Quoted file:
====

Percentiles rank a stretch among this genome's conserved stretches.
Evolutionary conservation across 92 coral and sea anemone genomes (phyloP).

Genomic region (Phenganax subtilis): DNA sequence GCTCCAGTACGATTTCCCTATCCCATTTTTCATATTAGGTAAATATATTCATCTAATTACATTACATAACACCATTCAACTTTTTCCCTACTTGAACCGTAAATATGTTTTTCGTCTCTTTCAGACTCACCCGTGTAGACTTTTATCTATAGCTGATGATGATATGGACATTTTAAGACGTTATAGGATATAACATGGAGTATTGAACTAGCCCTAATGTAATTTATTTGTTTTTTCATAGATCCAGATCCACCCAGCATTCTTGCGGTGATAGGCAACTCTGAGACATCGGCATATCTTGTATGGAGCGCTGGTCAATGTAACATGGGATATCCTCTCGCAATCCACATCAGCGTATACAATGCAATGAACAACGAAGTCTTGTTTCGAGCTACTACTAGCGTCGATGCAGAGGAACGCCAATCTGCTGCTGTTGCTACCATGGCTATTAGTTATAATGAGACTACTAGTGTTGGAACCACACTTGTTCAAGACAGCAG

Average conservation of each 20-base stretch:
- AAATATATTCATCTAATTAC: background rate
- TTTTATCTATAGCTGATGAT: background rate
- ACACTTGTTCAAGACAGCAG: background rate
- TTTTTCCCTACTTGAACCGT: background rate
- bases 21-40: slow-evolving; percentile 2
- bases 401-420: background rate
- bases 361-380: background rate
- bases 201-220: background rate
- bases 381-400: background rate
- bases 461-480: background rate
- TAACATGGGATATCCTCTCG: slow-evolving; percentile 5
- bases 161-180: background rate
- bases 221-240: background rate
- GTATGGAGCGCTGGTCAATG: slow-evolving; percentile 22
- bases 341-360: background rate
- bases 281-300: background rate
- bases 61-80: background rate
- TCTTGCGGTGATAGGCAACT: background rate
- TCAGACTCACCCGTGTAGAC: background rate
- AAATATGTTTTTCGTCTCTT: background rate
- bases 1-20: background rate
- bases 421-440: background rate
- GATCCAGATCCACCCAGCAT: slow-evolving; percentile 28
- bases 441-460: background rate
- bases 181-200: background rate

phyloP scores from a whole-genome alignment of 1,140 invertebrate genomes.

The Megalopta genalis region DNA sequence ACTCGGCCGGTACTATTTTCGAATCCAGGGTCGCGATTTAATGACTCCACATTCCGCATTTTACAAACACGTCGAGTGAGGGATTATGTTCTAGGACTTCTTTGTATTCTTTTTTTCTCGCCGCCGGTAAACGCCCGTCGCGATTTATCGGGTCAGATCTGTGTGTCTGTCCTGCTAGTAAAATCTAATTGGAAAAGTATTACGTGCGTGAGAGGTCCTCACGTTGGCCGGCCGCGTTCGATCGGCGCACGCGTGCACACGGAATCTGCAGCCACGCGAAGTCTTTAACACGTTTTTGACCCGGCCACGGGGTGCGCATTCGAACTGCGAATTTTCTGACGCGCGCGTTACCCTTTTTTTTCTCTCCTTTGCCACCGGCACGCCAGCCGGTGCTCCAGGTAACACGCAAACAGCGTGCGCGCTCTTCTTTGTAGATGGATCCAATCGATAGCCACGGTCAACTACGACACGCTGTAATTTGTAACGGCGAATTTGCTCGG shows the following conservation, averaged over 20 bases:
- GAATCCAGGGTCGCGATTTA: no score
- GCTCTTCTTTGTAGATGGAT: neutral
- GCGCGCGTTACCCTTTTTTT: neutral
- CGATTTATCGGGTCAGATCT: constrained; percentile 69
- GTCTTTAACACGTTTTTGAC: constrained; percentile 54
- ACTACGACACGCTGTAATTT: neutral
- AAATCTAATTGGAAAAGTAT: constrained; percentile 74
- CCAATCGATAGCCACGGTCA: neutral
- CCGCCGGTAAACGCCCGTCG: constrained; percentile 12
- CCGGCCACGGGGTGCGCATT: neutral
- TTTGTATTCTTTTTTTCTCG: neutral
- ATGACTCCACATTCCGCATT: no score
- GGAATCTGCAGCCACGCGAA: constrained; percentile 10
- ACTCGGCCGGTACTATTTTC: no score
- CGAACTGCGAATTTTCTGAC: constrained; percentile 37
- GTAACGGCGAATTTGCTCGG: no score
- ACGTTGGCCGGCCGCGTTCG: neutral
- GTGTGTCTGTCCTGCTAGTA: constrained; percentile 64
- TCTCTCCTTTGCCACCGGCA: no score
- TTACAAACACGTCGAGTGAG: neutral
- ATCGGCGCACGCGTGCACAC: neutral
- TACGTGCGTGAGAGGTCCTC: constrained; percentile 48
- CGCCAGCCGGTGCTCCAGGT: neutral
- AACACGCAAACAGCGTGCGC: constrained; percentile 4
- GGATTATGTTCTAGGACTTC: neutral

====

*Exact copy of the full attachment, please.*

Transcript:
Percentiles rank a stretch among this genome's conserved stretches.
Evolutionary conservation across 92 coral and sea anemone genomes (phyloP).

Genomic region (Phenganax subtilis): DNA sequence GCTCCAGTACGATTTCCCTATCCCATTTTTCATATTAGGTAAATATATTCATCTAATTACATTACATAACACCATTCAACTTTTTCCCTACTTGAACCGTAAATATGTTTTTCGTCTCTTTCAGACTCACCCGTGTAGACTTTTATCTATAGCTGATGATGATATGGACATTTTAAGACGTTATAGGATATAACATGGAGTATTGAACTAGCCCTAATGTAATTTATTTGTTTTTTCATAGATCCAGATCCACCCAGCATTCTTGCGGTGATAGGCAACTCTGAGACATCGGCATATCTTGTATGGAGCGCTGGTCAATGTAACATGGGATATCCTCTCGCAATCCACATCAGCGTATACAATGCAATGAACAACGAAGTCTTGTTTCGAGCTACTACTAGCGTCGATGCAGAGGAACGCCAATCTGCTGCTGTTGCTACCATGGCTATTAGTTATAATGAGACTACTAGTGTTGGAACCACACTTGTTCAAGACAGCAG

Average conservation of each 20-base stretch:
- AAATATATTCATCTAATTAC: background rate
- TTTTATCTATAGCTGATGAT: background rate
- ACACTTGTTCAAGACAGCAG: background rate
- TTTTTCCCTACTTGAACCGT: background rate
- bases 21-40: slow-evolving; percentile 2
- bases 401-420: background rate
- bases 361-380: background rate
- bases 201-220: background rate
- bases 381-400: background rate
- bases 461-480: background rate
- TAACATGGGATATCCTCTCG: slow-evolving; percentile 5
- bases 161-180: background rate
- bases 221-240: background rate
- GTATGGAGCGCTGGTCAATG: slow-evolving; percentile 22
- bases 341-360: background rate
- bases 281-300: background rate
- bases 61-80: background rate
- TCTTGCGGTGATAGGCAACT: background rate
- TCAGACTCACCCGTGTAGAC: background rate
- AAATATGTTTTTCGTCTCTT: background rate
- bases 1-20: background rate
- bases 421-440: background rate
- GATCCAGATCCACCCAGCAT: slow-evolving; percentile 28
- bases 441-460: background rate
- bases 181-200: background rate

phyloP scores from a whole-genome alignment of 1,140 invertebrate genomes.

The Megalopta genalis region DNA sequence ACTCGGCCGGTACTATTTTCGAATCCAGGGTCGCGATTTAATGACTCCACATTCCGCATTTTACAAACACGTCGAGTGAGGGATTATGTTCTAGGACTTCTTTGTATTCTTTTTTTCTCGCCGCCGGTAAACGCCCGTCGCGATTTATCGGGTCAGATCTGTGTGTCTGTCCTGCTAGTAAAATCTAATTGGAAAAGTATTACGTGCGTGAGAGGTCCTCACGTTGGCCGGCCGCGTTCGATCGGCGCACGCGTGCACACGGAATCTGCAGCCACGCGAAGTCTTTAACACGTTTTTGACCCGGCCACGGGGTGCGCATTCGAACTGCGAATTTTCTGACGCGCGCGTTACCCTTTTTTTTCTCTCCTTTGCCACCGGCACGCCAGCCGGTGCTCCAGGTAACACGCAAACAGCGTGCGCGCTCTTCTTTGTAGATGGATCCAATCGATAGCCACGGTCAACTACGACACGCTGTAATTTGTAACGGCGAATTTGCTCGG shows the following conservation, averaged over 20 bases:
- GAATCCAGGGTCGCGATTTA: no score
- GCTCTTCTTTGTAGATGGAT: neutral
- GCGCGCGTTACCCTTTTTTT: neutral
- CGATTTATCGGGTCAGATCT: constrained; percentile 69
- GTCTTTAACACGTTTTTGAC: constrained; percentile 54
- ACTACGACACGCTGTAATTT: neutral
- AAATCTAATTGGAAAAGTAT: constrained; percentile 74
- CCAATCGATAGCCACGGTCA: neutral
- CCGCCGGTAAACGCCCGTCG: constrained; percentile 12
- CCGGCCACGGGGTGCGCATT: neutral
- TTTGTATTCTTTTTTTCTCG: neutral
- ATGACTCCACATTCCGCATT: no score
- GGAATCTGCAGCCACGCGAA: constrained; percentile 10
- ACTCGGCCGGTACTATTTTC: no score
- CGAACTGCGAATTTTCTGAC: constrained; percentile 37
- GTAACGGCGAATTTGCTCGG: no score
- ACGTTGGCCGGCCGCGTTCG: neutral
- GTGTGTCTGTCCTGCTAGTA: constrained; percentile 64
- TCTCTCCTTTGCCACCGGCA: no score
- TTACAAACACGTCGAGTGAG: neutral
- ATCGGCGCACGCGTGCACAC: neutral
- TACGTGCGTGAGAGGTCCTC: constrained; percentile 48
- CGCCAGCCGGTGCTCCAGGT: neutral
- AACACGCAAACAGCGTGCGC: constrained; percentile 4
- GGATTATGTTCTAGGACTTC: neutral